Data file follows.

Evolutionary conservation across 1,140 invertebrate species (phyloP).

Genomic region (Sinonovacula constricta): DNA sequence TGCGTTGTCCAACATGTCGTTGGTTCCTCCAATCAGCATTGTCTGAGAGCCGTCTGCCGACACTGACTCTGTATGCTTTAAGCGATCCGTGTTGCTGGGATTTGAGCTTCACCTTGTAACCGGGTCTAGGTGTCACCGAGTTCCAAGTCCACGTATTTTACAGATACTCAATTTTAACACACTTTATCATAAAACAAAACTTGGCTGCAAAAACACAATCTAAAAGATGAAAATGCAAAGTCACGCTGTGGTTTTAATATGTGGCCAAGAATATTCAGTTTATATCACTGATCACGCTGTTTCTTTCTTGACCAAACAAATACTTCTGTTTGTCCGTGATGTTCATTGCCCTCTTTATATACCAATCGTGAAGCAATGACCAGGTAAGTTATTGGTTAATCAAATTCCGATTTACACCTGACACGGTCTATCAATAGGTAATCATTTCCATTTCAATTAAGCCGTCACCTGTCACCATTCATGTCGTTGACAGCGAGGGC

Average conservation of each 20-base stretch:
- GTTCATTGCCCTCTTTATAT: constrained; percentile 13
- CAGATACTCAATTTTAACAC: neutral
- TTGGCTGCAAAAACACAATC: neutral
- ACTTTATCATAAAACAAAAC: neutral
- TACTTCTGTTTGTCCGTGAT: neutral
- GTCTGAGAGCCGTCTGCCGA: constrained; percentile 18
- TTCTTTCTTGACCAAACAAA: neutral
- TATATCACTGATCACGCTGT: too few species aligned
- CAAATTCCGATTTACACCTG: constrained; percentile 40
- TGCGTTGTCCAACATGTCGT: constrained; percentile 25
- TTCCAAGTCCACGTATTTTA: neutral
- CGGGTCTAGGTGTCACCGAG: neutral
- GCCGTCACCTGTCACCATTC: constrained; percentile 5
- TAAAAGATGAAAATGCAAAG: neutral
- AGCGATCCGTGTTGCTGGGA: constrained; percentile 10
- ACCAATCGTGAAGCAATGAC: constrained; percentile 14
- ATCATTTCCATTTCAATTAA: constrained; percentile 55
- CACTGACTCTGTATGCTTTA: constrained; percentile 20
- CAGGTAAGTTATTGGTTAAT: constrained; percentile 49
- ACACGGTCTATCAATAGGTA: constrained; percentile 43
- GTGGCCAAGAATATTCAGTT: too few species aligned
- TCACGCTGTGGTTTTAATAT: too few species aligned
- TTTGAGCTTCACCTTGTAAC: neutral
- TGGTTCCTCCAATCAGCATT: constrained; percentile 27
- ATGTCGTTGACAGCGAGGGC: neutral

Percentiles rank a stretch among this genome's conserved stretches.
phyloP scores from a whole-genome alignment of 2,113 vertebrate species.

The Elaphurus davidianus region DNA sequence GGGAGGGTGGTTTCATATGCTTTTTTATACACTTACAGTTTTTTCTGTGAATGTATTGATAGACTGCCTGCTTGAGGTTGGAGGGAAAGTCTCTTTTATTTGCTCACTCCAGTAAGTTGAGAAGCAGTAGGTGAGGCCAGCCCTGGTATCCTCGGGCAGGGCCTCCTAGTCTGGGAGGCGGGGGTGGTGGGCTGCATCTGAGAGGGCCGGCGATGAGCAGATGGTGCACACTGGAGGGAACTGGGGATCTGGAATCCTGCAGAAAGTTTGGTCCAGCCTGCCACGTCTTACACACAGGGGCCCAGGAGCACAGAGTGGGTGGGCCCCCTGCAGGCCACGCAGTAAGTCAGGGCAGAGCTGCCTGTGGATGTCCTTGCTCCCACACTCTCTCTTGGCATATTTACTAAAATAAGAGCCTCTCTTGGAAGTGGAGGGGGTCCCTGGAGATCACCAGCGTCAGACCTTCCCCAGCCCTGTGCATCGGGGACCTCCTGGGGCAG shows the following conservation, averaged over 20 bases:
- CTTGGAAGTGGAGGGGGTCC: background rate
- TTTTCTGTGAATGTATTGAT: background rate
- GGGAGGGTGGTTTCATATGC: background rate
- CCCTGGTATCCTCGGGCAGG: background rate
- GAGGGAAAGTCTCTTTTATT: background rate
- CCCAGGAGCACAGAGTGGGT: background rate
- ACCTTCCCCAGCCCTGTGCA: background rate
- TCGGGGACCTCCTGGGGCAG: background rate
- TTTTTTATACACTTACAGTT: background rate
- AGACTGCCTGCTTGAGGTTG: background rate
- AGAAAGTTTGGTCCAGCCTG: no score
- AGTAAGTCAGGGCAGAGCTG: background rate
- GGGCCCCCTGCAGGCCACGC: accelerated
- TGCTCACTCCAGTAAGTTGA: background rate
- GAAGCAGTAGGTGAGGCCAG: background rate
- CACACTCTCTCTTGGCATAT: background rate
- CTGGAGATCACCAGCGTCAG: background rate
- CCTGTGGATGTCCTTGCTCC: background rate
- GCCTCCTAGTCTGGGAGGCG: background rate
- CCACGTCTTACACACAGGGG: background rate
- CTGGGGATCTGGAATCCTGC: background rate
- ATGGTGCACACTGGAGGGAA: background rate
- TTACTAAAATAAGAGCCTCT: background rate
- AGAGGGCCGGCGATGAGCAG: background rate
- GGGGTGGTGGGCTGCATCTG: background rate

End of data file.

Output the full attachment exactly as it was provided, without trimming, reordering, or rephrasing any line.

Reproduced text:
Evolutionary conservation across 1,140 invertebrate species (phyloP).

Genomic region (Sinonovacula constricta): DNA sequence TGCGTTGTCCAACATGTCGTTGGTTCCTCCAATCAGCATTGTCTGAGAGCCGTCTGCCGACACTGACTCTGTATGCTTTAAGCGATCCGTGTTGCTGGGATTTGAGCTTCACCTTGTAACCGGGTCTAGGTGTCACCGAGTTCCAAGTCCACGTATTTTACAGATACTCAATTTTAACACACTTTATCATAAAACAAAACTTGGCTGCAAAAACACAATCTAAAAGATGAAAATGCAAAGTCACGCTGTGGTTTTAATATGTGGCCAAGAATATTCAGTTTATATCACTGATCACGCTGTTTCTTTCTTGACCAAACAAATACTTCTGTTTGTCCGTGATGTTCATTGCCCTCTTTATATACCAATCGTGAAGCAATGACCAGGTAAGTTATTGGTTAATCAAATTCCGATTTACACCTGACACGGTCTATCAATAGGTAATCATTTCCATTTCAATTAAGCCGTCACCTGTCACCATTCATGTCGTTGACAGCGAGGGC

Average conservation of each 20-base stretch:
- GTTCATTGCCCTCTTTATAT: constrained; percentile 13
- CAGATACTCAATTTTAACAC: neutral
- TTGGCTGCAAAAACACAATC: neutral
- ACTTTATCATAAAACAAAAC: neutral
- TACTTCTGTTTGTCCGTGAT: neutral
- GTCTGAGAGCCGTCTGCCGA: constrained; percentile 18
- TTCTTTCTTGACCAAACAAA: neutral
- TATATCACTGATCACGCTGT: too few species aligned
- CAAATTCCGATTTACACCTG: constrained; percentile 40
- TGCGTTGTCCAACATGTCGT: constrained; percentile 25
- TTCCAAGTCCACGTATTTTA: neutral
- CGGGTCTAGGTGTCACCGAG: neutral
- GCCGTCACCTGTCACCATTC: constrained; percentile 5
- TAAAAGATGAAAATGCAAAG: neutral
- AGCGATCCGTGTTGCTGGGA: constrained; percentile 10
- ACCAATCGTGAAGCAATGAC: constrained; percentile 14
- ATCATTTCCATTTCAATTAA: constrained; percentile 55
- CACTGACTCTGTATGCTTTA: constrained; percentile 20
- CAGGTAAGTTATTGGTTAAT: constrained; percentile 49
- ACACGGTCTATCAATAGGTA: constrained; percentile 43
- GTGGCCAAGAATATTCAGTT: too few species aligned
- TCACGCTGTGGTTTTAATAT: too few species aligned
- TTTGAGCTTCACCTTGTAAC: neutral
- TGGTTCCTCCAATCAGCATT: constrained; percentile 27
- ATGTCGTTGACAGCGAGGGC: neutral

Percentiles rank a stretch among this genome's conserved stretches.
phyloP scores from a whole-genome alignment of 2,113 vertebrate species.

The Elaphurus davidianus region DNA sequence GGGAGGGTGGTTTCATATGCTTTTTTATACACTTACAGTTTTTTCTGTGAATGTATTGATAGACTGCCTGCTTGAGGTTGGAGGGAAAGTCTCTTTTATTTGCTCACTCCAGTAAGTTGAGAAGCAGTAGGTGAGGCCAGCCCTGGTATCCTCGGGCAGGGCCTCCTAGTCTGGGAGGCGGGGGTGGTGGGCTGCATCTGAGAGGGCCGGCGATGAGCAGATGGTGCACACTGGAGGGAACTGGGGATCTGGAATCCTGCAGAAAGTTTGGTCCAGCCTGCCACGTCTTACACACAGGGGCCCAGGAGCACAGAGTGGGTGGGCCCCCTGCAGGCCACGCAGTAAGTCAGGGCAGAGCTGCCTGTGGATGTCCTTGCTCCCACACTCTCTCTTGGCATATTTACTAAAATAAGAGCCTCTCTTGGAAGTGGAGGGGGTCCCTGGAGATCACCAGCGTCAGACCTTCCCCAGCCCTGTGCATCGGGGACCTCCTGGGGCAG shows the following conservation, averaged over 20 bases:
- CTTGGAAGTGGAGGGGGTCC: background rate
- TTTTCTGTGAATGTATTGAT: background rate
- GGGAGGGTGGTTTCATATGC: background rate
- CCCTGGTATCCTCGGGCAGG: background rate
- GAGGGAAAGTCTCTTTTATT: background rate
- CCCAGGAGCACAGAGTGGGT: background rate
- ACCTTCCCCAGCCCTGTGCA: background rate
- TCGGGGACCTCCTGGGGCAG: background rate
- TTTTTTATACACTTACAGTT: background rate
- AGACTGCCTGCTTGAGGTTG: background rate
- AGAAAGTTTGGTCCAGCCTG: no score
- AGTAAGTCAGGGCAGAGCTG: background rate
- GGGCCCCCTGCAGGCCACGC: accelerated
- TGCTCACTCCAGTAAGTTGA: background rate
- GAAGCAGTAGGTGAGGCCAG: background rate
- CACACTCTCTCTTGGCATAT: background rate
- CTGGAGATCACCAGCGTCAG: background rate
- CCTGTGGATGTCCTTGCTCC: background rate
- GCCTCCTAGTCTGGGAGGCG: background rate
- CCACGTCTTACACACAGGGG: background rate
- CTGGGGATCTGGAATCCTGC: background rate
- ATGGTGCACACTGGAGGGAA: background rate
- TTACTAAAATAAGAGCCTCT: background rate
- AGAGGGCCGGCGATGAGCAG: background rate
- GGGGTGGTGGGCTGCATCTG: background rate